Grab A Beer: Port Brewing High Tide Fresh Hop IPA

October 12th, 2011 · 1 Comment · Beer Reviews, California Beer

Port Brewing High Tide Fresh Hop IPA
Alcohol by Volume: 6.5%
Find this beer and more at Full Throttle Bottles in Georgetown.

Intro: I love fresh hop beers. The use of wet, undried hops straight from the vine imparts a unique flavor to beer that you just can’t get from dried hops. The only time to find these beers regularly is in September and into November, right after 75% of the country’s hops are harvested out in Yakima Valley.

Description: Pours a hazy, dark golden with large head that dissipates fairly quickly. Fresh, earthy green hops and considerable citrus come through nicely in the aroma. Big hops come through in the flavor, with a good dose of more green, earthy flavors, and big grapefruit. Some lightly sweet pale malt is present, and a little alcohol comes through. But, this is pretty much a hop bomb and it finishes with a huge bitter bite. Not saying that’s a bad thing, but a balanced beer this is not. Port gets a lot of citrus character out of the dried hops they use in this, but the fresh hop flavor is a nice compliment.

Verdict: Worth Trying

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Commercial Description/Press Release:

Each and every fall, we experience a coastal experience in San Diego known as the “Super High Tide.” This happens later in the Fall Season when the tidal swings reach a range of about 8 feet in difference between low and high tides. When this happens, there are days when the tide just gets too high and flattens out the surf. The lineups shut down and surfers are left to wait until the High Tide recedes.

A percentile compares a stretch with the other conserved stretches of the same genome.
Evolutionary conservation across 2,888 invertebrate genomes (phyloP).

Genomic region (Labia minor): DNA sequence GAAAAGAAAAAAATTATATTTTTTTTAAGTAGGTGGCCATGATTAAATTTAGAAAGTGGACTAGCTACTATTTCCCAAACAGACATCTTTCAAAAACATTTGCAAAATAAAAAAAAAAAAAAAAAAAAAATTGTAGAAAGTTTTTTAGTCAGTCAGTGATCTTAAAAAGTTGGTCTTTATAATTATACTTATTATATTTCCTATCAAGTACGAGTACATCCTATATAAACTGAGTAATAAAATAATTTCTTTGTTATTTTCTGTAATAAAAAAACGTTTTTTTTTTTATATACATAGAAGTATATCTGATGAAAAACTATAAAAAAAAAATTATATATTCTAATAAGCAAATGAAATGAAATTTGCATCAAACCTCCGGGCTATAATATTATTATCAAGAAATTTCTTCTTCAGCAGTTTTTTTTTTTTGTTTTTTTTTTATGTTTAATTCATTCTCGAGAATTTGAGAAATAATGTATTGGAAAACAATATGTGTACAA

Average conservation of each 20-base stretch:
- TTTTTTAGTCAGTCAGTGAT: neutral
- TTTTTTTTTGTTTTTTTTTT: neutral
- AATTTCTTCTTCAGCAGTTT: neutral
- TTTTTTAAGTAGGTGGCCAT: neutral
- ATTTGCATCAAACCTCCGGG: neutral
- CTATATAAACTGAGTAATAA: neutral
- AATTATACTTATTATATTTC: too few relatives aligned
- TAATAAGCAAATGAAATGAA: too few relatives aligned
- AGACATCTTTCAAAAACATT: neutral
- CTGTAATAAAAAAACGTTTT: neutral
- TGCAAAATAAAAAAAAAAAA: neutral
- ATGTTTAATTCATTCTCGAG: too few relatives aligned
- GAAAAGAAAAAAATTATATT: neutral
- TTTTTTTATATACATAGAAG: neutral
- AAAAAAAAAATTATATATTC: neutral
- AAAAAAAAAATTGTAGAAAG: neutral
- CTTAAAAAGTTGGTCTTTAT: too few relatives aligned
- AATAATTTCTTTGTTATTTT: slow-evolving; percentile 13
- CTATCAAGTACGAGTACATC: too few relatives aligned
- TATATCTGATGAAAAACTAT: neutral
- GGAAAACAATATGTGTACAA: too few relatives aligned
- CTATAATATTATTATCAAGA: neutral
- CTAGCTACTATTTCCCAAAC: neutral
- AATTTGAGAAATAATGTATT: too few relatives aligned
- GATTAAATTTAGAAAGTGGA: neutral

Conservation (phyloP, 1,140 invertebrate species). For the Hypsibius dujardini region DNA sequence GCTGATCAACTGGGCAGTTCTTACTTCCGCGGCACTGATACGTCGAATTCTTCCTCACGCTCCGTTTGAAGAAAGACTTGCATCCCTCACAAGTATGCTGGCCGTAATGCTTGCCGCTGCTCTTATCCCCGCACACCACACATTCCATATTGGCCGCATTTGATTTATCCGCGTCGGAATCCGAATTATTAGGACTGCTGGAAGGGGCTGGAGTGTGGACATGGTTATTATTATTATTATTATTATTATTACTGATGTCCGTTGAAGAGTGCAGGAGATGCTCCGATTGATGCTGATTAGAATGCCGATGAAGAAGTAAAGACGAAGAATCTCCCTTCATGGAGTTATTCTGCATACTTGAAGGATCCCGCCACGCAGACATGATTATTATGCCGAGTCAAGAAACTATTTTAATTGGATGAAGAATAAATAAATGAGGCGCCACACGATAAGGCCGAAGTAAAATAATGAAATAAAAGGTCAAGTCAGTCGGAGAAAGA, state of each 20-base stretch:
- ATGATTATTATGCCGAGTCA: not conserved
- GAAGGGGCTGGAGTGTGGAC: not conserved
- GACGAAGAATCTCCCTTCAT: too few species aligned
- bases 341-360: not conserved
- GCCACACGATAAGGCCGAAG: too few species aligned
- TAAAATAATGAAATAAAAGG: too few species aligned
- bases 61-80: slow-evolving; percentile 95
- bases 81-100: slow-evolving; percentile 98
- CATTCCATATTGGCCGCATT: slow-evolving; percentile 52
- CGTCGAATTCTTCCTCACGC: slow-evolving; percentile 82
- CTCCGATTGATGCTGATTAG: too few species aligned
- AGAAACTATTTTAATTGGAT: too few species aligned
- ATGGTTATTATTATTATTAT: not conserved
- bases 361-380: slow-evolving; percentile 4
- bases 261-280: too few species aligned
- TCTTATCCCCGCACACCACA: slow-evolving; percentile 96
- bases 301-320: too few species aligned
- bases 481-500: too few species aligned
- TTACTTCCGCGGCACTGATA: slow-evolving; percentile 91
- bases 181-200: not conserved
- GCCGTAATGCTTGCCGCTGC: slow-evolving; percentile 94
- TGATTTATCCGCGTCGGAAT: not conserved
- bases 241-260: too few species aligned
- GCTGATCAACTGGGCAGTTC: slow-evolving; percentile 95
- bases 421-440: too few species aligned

While waiting for the tides to shift in your favor, might we suggest a High Tide IPA?

Brewed only once each year to coincide with the Hop Harvest in Yakima Washington, High Tide IPA is made with 180 lbs of Fresh Hops per batch that are plucked from the vines and sent straight to our brewery. We skip the whole drying and processing stage which means the hops are ultra fresh and full of flavors we can’t normally get. Like grapes, Hops are only harvested one time each year and as such, we make what we can when we get them.

The recipe is very simple and basic with an emphasis on the variety of hops we select each year. Lately, we have selected Centennial and Chinook hops for our High Tide IPA. We used Centennial at the end of the boil and Chinook for the Dry Hopping. Now that we have brewed High Tide, we will sit and wait for the ultra High Tides of Fall to arrive knowing full well that we have sufficient stocks of great beer to get us through the flattest of sessions. We hope you’ll stock up too.

Malts – Two Row
Kettle Hops – Amarillo Pellets
Whirlpool – Centennial Fresh Hops
Dry Hop – Chinook Fresh Hops
Yeast – White Labs- Port Brewing Proprietary Yeast Strains

Original Gravity – 1.062
Terminal Gravity – 1.012
ABV – 6.50%

Availability – Early Fall Release

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One Comment so far ↓

  • Mark

    You’re smokin’ crack. 🙂 I have to admit that I am not the hugest fan of Port Brewing. Hey, when your brewer refers to himself in the third person (shout out to The Tomme), your brewery has probably moved away from cool and toward douche-y.

    High Tide, however, is the best beer I have had from Port or Lost Abbey in a long time. Certainly better than the aforementioned Sierra Nevada Estate Grown = worth trying.

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